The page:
When ‘normal’ no longer exists for a child with ADHD, their world goes into freefall– and so does their state of mind. When the pandemic surfaced and significant societal changes took place, the impact on children in care diagnosed with ADHD was severe. Unable to stick to their essential routines which gave their life the structure they needed, they were suddenly forced to stay indoors with no clarity, and no answers.
This is a frustrating enough scenario for anyone, let alone those battling the most common neurodevelopmental disorder that expresses itself through behaviours such as a short attention span, constant fidgeting, and acting without thinking, to name a few symptoms of ADHD.
How anxiety for children with ADHD manifests
When someone with ADHD worries excessively, this can actually become a threat to their general health. Research shows that up to 40% of people with ADHD also having generalised anxiety disorder, which in combination can have several emotional and physical impacts, such as:
- Insomnia or disruption of sleep due to worry
- Inability to concentrate
- IBS or loss/increase in appetite
- Using substances to cope
These are just a few of the ways that those with ADHD express themselves, and as the days indoors continue to add up, things can get even more challenging. In the case of children, they require additional structure and support to manage their behaviours. knowing the most effective ways to help children weather the storm can be essential to keeping them stimulated, entertained and feeling safe.
Great Tips for Entertaining Kids with ADHD at Home
Talk to the school
The teachers at school and support staff are the most experienced with helping children with ADHD. They have probably tried numerous approaches, tools and methods to help children stay focused. Moreover, carers or parents should ask as many questions as they can. Some good things to ask might be ‘What worked in the past to help my child remain focused in class?’ or ‘How much should I be helping them with their work?’, for example.
Have structure and keep it consistent
For children with ADHD, the more uncertainty they have to deal with, the more hectic their lives become. There are several great examples of guides on the internet that help provide younger children with a schedule, so that they know when activities will occur, which is ultimately much more rewarding for them.
Take plenty of breaks
Short bursts of activity work best with young children, especially those with ADHD. Studies reveal that kids can focus for longer periods of time as they grow older, so it is important to take your child’s stage of life into consideration.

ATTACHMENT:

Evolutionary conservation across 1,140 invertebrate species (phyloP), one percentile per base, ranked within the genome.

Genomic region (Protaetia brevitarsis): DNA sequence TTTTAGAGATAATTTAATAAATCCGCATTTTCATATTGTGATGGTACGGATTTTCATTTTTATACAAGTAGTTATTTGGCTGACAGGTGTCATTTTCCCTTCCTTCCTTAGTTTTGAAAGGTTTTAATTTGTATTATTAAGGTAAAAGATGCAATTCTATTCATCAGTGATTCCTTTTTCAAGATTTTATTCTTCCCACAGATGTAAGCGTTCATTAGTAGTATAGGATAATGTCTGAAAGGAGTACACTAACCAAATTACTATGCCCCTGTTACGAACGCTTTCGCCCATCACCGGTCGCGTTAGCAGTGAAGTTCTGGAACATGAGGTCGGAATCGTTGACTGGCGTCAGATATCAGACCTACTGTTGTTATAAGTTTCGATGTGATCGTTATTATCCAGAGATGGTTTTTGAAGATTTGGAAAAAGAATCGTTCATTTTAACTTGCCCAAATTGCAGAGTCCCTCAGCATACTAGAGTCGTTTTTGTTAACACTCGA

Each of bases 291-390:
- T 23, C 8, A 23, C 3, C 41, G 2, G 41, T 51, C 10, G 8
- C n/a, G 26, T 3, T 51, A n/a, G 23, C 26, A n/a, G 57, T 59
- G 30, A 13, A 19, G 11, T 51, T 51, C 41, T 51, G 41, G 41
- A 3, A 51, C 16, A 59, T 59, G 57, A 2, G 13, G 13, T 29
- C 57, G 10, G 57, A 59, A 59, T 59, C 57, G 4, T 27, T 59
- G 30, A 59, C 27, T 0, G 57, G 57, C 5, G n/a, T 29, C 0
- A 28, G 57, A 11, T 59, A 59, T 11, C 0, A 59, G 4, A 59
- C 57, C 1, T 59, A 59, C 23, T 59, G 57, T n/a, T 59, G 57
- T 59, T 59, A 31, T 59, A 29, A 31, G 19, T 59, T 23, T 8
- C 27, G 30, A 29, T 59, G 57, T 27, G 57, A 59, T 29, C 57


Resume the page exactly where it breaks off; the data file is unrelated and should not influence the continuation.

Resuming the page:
Brain Balance Centres provides a good framework to follow:
Average attention spans work out like this:
- 2 years old: four to six minutes
- 4 years old: eight to 12 minutes
- 6 years old: 12 to 18 minutes
- 8 years old: 16 to 24 minutes
- 10 years old: 20 to 30 minutes
- 12 years old: 24 to 36 minutes
- 14 years old: 28 to 42 minutes
- 16 years old: 32 to 48 minutes
In the case of children with ADHD, these time estimations would most likely need to be further divided, in order to keep them actively engaged and interested. Remember to let the children know upfront what they need to do, within a clear set amount of time and track their progress afterwards when setting tasks.
Mix it up
Alternating activities is a great way to make a child’s day more interesting and keep their mind stimulated. Staggering the schedule of activities, breaking things up and adding in rewards for good behaviour are all constructive ways to help keep children motivated.
Keep it positive
Encouraging communication and reinforcement that is both bold and quick works well for children who have shorter attention spans and struggle to control impulsive behaviour. This resource from Intermountain Healthcare focuses on some great ways to communicate with a child who has ADHD.
Overall, it is important to remain patient! If you have been struggling throughout lockdown, start putting in place these tips, and take time to know what works best in your child’s specific case. As a carer, parent, or professional working with children, it’s important to manage your own expectations too.
Don’t expect too much, in too little time.
Work on setting small, achievable goals and working up from there, so children who cannot access their usual routines can help to bring more security, stability and ease back into their lives.